Like it or not, every employee is a corporate ambassador

Employees are picking up the megaphone on tough issues, forcing leadership to rethink internal and external comms, says Rum Ekhtiar, founder and partner of Rum & Co.

Wayfair employees walkout after the company sold furniture to a detention facility for migrants. (Getty Images)
Wayfair employees walkout after the company sold furniture to a detention facility for migrants. (Getty Images)

We live in divisive times and business leaders are grappling with how to lead employees with a variety of viewpoints while creating a cohesive culture. Thanks to social media and other digital tools, employees have far-reaching platforms to share their views as corporate ambassadors as well as whistleblowers.

Employees are increasingly challenging their companies’ decisions and stances. They are picking up the megaphone on tough issues, forcing leadership to rethink policies and how they handle internal and external communications.

Businesses need to reconsider how they leverage their employees as supporters, or corporate ambassadors.

Recently, we’ve seen that internal communications rarely stay internal. For example, leaked audio from an internal Facebook Q&A session put Mark Zuckerberg in the hot seat, trying to explain his candid response to Elizabeth Warren’s proposals to break up big tech.

Zuckerberg decided to use the situation as an opportunity to practice what he preaches regarding transparency, not just to his employees but to the public, by livestreaming one of his next internal Q&As.

It was a smart move, because he can’t expect his employees to be corporate ambassadors if he himself isn’t acting as one and defending his beliefs. Also, as he noted, he’s not great at interviews but he does seem to be strong at rallying the troops internally. He used the internal meeting as a PR tool.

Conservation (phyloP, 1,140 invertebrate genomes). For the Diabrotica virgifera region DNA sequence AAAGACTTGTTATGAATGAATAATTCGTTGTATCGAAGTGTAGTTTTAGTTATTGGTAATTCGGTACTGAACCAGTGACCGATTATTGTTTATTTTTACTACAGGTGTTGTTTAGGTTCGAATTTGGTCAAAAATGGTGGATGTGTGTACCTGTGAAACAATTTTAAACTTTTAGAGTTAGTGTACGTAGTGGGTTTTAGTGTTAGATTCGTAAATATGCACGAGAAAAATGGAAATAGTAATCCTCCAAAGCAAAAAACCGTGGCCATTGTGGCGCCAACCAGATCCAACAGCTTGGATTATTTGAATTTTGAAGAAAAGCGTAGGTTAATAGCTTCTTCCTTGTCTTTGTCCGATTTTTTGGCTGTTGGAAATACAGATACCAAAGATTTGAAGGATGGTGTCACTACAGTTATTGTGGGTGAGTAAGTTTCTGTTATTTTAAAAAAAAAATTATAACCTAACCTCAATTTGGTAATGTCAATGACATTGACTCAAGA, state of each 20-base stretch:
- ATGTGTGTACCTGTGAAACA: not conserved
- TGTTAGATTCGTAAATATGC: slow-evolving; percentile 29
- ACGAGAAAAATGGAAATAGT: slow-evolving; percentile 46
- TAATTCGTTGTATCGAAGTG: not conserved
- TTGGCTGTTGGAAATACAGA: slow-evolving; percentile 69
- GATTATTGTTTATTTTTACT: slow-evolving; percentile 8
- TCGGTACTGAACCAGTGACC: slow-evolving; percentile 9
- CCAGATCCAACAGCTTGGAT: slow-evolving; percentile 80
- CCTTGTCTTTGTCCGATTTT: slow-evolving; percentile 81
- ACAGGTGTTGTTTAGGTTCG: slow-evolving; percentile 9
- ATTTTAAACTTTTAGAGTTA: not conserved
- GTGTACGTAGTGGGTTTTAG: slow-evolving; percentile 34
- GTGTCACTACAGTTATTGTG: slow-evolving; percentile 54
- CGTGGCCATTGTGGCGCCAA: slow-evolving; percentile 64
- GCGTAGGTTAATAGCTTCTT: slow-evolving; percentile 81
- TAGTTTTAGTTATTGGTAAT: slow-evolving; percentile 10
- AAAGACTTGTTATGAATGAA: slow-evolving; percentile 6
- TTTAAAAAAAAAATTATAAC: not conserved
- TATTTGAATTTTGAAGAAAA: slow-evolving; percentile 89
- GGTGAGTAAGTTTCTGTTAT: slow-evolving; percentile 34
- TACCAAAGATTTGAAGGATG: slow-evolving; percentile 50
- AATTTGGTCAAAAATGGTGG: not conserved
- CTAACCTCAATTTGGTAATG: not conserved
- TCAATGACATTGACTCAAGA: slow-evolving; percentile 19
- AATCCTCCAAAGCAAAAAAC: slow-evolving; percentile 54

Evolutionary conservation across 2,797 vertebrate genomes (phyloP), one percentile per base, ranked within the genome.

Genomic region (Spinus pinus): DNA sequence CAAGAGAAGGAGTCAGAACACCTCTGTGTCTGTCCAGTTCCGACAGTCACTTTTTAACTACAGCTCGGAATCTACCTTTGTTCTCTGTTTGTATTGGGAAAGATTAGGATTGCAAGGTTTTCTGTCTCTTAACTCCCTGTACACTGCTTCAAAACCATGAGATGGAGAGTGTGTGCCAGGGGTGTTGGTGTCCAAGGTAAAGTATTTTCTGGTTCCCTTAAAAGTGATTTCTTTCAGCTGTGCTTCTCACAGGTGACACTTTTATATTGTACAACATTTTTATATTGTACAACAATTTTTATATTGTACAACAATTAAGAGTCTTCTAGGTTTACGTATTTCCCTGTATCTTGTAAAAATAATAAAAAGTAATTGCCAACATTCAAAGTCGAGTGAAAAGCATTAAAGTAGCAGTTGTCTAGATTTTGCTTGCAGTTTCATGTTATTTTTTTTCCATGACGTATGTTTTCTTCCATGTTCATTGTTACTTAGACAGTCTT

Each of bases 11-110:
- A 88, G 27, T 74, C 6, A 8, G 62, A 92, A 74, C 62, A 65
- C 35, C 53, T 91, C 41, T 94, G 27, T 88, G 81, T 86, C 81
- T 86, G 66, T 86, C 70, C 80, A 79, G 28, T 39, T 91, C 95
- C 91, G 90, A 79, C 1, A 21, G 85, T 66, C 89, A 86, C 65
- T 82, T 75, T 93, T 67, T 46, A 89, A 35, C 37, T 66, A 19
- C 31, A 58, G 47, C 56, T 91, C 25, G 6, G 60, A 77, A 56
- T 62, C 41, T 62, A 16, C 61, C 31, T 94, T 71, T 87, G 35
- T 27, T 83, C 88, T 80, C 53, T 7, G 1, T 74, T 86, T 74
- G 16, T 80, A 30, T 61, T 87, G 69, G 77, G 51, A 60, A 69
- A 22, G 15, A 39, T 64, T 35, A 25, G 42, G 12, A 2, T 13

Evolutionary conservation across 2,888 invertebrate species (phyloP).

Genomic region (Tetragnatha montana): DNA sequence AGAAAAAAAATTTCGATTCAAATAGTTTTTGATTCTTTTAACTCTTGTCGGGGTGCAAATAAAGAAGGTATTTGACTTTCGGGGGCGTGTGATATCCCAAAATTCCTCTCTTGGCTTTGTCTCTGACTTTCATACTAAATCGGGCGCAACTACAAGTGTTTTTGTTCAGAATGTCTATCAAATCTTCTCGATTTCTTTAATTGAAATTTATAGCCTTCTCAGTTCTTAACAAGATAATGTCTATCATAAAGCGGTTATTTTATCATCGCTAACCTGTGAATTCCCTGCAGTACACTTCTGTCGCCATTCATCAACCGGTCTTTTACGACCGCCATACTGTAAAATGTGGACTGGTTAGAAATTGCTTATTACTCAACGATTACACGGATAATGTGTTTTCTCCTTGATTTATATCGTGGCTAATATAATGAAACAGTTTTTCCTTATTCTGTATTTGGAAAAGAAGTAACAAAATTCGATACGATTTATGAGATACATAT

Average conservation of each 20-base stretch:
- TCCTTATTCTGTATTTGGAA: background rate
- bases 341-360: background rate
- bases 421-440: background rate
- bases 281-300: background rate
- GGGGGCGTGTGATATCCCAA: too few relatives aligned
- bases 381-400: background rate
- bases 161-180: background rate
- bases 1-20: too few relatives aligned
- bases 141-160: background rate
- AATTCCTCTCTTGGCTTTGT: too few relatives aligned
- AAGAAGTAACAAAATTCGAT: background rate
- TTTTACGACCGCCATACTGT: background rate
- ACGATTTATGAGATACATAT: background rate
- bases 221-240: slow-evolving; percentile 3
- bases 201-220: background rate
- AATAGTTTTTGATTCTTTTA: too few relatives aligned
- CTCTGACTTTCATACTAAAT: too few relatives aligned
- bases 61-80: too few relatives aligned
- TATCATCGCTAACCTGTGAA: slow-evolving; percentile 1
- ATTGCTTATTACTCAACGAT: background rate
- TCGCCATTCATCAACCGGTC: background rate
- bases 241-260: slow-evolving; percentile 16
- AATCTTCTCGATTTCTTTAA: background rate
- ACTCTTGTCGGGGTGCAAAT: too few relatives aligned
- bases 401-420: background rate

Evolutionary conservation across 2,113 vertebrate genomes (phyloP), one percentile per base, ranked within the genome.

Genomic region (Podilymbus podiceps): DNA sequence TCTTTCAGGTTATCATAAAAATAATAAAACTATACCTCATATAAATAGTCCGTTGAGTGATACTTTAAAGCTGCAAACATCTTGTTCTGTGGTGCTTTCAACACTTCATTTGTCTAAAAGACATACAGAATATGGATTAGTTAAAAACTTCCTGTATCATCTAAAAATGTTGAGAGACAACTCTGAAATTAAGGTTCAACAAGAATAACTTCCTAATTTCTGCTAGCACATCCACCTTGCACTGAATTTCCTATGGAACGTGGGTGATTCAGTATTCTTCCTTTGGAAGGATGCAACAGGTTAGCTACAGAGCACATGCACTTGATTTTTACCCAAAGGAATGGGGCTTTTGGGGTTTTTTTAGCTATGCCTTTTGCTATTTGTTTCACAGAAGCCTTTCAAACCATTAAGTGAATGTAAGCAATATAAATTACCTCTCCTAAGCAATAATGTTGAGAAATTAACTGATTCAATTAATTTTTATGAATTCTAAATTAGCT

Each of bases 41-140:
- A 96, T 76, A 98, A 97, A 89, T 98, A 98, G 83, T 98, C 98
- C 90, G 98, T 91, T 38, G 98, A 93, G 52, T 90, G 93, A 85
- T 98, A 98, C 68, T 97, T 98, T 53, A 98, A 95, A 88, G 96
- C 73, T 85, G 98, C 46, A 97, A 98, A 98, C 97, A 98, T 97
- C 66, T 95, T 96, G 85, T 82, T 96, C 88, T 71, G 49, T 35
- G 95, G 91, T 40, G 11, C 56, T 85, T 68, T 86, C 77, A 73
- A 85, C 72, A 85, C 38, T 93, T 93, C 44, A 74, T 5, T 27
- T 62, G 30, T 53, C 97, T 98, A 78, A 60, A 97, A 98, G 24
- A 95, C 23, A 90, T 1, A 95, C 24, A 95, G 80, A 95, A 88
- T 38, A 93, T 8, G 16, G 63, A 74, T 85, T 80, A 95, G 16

We have also learned of a tense environment at Google, where employees spoke up against a leadership decision to ban a game in their app store related to the protests in Hong Kong. Whether or not leaders want to introduce politics to workplace discussions is no longer up to them.

Even before employees voiced their dissent regarding the decision, Google updated its policies, banning employees from discussing politics at work unless it was relevant to company policy or working conditions.

These policies are important. They ensure that the guidelines and expectations the company has for its employees are clear. However, simply having a policy may not deter employees from voicing their beliefs.

How to Engage Corporate Ambassadors

Ultimately, leadership needs to set the appropriate tone for the company as it relates to employees acting as corporate ambassadors.

Ambassadors should embody the company’s beliefs. So the first step is making those beliefs or values clear. Corporate values should be shared widely and reiterated — starting at orientation and then on an ongoing basis across internal communications vehicles.

Second, companies need policies that outline where, when and how to engage in a dialogue related to corporate and/or political matters. If employees step out of bounds, it’s important to reign things in through all-hands meetings, as both Facebook and Google did, as well as with managers who can rally their teams more directly.

Lastly, it helps to include employees in the development of the corporate ambassador process and policies in order to get feedback from all layers of the organization and to adapt the policies and culture to the employee base.

It may not be a formal part of the job description, but every employee is a corporate ambassador. It’s up to companies to give them guidelines and information because they’ll find their voice with or without you.

Rum Ekhtiar is the founder and partner of Rum & Co.

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